Gratitude is something that everyone should practice on a daily basis. It makes us realise that there are so many things in life that we have, that we love. And that’s a great way to start the day, with a good mood, by thinking of all the things we have instead of complaining about all the things we don’t have. What do you think?
So yesterday as I reached around 46,000+ words, I surprisingly typed:
And I still had at least 4000 words to write so as to reach the final 50,000 word goal for NaNoWriMo.
I’m slowly getting back to blogging after an awesome weekend at the Tamassa hotel, and I’m soon getting back to visiting your blogs.
Meanwhile, here’s a poem of mine that I wrote not too long ago, which basically on the idea that perfection doesn’t exist, not even in Heaven.
A Two-Faced Heaven
The doors to Heaven open to a white light
Blinding; angels of perfection
Pouring a liquor of bliss and bright
Pride into our hearts and soul.
Some great expectation
And excellence is believed to be in our control.
Anyone ever saw an Angry Birds inspired birthday cake? Ever ate one?
By Brian Dilg, Chair Photography School at New York Film Academy
We are all photographers now. Within a world that is increasingly visual, when every person has a pocket holding a camera that happens to also be a phone, we are all just ten seconds or less away from being our own version of paparazzi. And we tend to think this is all quite normal, don’t we?
Because it is – normal, that is. But let’s imagine you want your photos to be more than normal. How do you shoot pictures, even with a simple smart phone, that are extraordinary?
If that is you, I suggest first that you think about what kind of photographer you would like to be. Some say it is about being a silent and objective observer – unobtrusively recording whatever it is that is going on at the moment. This is when you are a photojournalist, which plays an important role in how we perceive the world around us. The most talented photojournalists can recognize visual news, which might be the significance of a melting glacier, the smile on the face of an old woman or the drama of a child running out of a burning building. Your ability to capture those things requires command of your camera as well as being in the right place at the right time – and ready to shoot.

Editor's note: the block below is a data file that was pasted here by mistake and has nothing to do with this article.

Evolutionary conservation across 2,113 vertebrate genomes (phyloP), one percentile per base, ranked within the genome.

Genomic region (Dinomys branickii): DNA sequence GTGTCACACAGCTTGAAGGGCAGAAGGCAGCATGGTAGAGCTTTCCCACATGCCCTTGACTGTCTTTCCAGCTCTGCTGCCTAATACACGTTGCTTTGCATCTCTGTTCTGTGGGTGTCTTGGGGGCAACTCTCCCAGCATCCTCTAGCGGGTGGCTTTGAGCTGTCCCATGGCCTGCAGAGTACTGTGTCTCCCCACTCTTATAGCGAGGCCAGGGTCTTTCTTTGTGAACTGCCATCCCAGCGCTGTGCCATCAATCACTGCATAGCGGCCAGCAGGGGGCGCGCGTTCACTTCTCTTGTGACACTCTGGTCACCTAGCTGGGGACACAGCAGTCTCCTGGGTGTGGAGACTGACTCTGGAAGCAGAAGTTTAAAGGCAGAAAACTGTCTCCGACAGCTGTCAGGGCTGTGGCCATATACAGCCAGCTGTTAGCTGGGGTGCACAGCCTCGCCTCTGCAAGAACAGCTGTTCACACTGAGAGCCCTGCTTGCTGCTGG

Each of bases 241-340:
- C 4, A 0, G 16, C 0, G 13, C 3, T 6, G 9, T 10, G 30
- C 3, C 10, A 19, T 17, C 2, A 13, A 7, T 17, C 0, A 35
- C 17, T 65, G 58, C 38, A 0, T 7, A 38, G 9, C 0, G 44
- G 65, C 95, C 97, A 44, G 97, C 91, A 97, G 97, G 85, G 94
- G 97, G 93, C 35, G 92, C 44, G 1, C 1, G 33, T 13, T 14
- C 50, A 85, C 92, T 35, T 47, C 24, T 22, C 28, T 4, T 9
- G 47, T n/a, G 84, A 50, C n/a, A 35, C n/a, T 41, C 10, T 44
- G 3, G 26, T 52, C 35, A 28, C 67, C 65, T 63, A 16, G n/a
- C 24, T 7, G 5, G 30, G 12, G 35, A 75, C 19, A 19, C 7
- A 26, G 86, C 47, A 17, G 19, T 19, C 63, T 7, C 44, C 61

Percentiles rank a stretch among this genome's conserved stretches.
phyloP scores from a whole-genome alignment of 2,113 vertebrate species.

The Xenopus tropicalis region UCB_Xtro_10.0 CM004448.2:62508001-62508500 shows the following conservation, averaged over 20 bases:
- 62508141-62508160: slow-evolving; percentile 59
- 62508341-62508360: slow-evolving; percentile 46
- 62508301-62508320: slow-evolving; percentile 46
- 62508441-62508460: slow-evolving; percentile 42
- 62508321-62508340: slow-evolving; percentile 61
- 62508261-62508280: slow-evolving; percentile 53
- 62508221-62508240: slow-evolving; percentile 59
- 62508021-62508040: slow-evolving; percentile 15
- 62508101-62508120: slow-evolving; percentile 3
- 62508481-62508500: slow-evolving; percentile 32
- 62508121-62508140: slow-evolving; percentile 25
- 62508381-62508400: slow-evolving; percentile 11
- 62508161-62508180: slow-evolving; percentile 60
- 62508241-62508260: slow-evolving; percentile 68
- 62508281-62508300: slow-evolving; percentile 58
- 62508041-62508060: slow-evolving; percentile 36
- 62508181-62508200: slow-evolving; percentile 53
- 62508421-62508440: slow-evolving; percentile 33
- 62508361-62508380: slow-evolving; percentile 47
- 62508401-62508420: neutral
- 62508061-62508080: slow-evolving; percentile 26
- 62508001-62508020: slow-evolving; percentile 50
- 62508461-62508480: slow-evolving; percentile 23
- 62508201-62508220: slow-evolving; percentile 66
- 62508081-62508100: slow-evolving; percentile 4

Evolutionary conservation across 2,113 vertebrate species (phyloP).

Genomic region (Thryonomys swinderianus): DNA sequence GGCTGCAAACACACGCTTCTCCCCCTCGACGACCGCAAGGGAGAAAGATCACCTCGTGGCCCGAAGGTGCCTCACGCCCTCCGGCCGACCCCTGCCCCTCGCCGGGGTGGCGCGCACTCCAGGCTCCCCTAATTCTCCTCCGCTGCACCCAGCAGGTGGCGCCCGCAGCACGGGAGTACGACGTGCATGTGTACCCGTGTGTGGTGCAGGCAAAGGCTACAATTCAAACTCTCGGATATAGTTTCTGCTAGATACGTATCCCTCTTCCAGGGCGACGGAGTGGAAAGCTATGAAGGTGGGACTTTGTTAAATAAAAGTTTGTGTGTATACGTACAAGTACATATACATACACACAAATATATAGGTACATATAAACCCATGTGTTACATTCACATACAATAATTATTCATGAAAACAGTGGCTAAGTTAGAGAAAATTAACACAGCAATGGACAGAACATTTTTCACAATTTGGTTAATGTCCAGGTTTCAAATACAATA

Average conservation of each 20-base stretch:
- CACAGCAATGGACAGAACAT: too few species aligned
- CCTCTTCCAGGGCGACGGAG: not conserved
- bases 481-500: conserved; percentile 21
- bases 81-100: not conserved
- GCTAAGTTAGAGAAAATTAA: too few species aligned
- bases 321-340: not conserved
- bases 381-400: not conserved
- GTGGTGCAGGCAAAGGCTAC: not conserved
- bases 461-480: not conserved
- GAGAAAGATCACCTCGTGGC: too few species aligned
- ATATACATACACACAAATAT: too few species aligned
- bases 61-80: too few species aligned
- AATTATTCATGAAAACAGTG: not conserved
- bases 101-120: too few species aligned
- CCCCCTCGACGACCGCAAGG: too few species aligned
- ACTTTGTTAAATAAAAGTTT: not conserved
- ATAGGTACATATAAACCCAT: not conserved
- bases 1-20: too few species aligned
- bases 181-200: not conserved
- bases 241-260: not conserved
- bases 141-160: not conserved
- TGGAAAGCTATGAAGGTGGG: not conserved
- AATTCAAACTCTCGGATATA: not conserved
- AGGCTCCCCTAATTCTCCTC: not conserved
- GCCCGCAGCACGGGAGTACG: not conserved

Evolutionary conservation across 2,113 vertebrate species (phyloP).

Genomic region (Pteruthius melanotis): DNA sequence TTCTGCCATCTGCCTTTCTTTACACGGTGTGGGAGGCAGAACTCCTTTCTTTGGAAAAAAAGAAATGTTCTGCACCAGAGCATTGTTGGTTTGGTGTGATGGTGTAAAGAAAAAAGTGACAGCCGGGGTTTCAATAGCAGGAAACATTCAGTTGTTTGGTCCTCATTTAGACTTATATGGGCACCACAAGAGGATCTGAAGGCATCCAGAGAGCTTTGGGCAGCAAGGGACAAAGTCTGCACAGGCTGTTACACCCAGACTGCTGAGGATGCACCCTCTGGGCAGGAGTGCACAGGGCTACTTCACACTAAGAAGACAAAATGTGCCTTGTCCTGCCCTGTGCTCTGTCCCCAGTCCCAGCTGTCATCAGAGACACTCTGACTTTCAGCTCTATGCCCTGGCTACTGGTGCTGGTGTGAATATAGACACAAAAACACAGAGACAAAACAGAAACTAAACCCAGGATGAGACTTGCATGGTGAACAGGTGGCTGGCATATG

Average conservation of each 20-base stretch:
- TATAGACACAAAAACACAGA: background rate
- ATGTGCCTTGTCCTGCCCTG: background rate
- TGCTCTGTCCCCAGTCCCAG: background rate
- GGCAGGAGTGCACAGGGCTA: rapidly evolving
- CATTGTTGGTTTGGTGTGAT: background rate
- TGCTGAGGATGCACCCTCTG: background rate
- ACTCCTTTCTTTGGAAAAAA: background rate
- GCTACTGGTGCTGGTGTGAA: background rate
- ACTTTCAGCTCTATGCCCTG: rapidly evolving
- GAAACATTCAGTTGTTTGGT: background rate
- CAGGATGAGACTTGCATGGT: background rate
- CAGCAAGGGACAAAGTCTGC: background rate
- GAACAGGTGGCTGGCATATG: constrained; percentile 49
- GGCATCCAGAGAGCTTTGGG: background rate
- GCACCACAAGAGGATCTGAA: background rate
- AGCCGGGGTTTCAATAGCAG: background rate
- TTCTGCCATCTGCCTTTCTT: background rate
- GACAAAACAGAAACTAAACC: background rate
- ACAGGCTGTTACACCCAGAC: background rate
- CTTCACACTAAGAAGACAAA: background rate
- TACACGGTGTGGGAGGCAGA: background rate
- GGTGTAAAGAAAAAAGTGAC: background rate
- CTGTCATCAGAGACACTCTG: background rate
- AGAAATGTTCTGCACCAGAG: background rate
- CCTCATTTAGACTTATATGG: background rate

A professional photographer quite often gets much more involved in constructing the shot and using the technology of the camera to accomplish certain things. Let’s break that down into three pieces, things that even an amateur photographer could learn (learn, perhaps, as they are looking at photography schools as a possible educational pursuit):
We have only one month, 30 days, to write a whole novel of at least 50,000 words. That means at least 1,667 words per day. For many, this sounds like an impossible challenge. For others, they know they can do it, because they’ve done it before. And for a few, it is way too easy and the word count exceeds the 50k limit quickly.
But whether it’s a piece of cake or of rock to you, we all have this tendency of rush and urgency when it comes to NaNoWriMo.
This post is a response to a question that my friend Janice, blogger of Your Daily Dose (I’m sure you’ve heard about her great inspiring posts ;D) asked me in a comment reply:
How do you keep motivated to write when you get to that point where it just seems too overwhelming to keep going??
What happens when life takes over writing? What happens when we are at the point of giving up? I am sure that many of you are at this point if you are doing NaNoWriMo. I was a few days ago, until I could finally catch up on my wordcount.
How does that happen? Catching up? Getting to write as fiercely as before?
On the 1st November, instead of attacking the blank page and starting this ruthless challenge of writing 50,000 in a month, I finished my last two exams papers and ended up sleeping. It was only yesterday that I started to write, and my NaNo statistics are well below the expected word count… for the time being.
Are you in the same situation?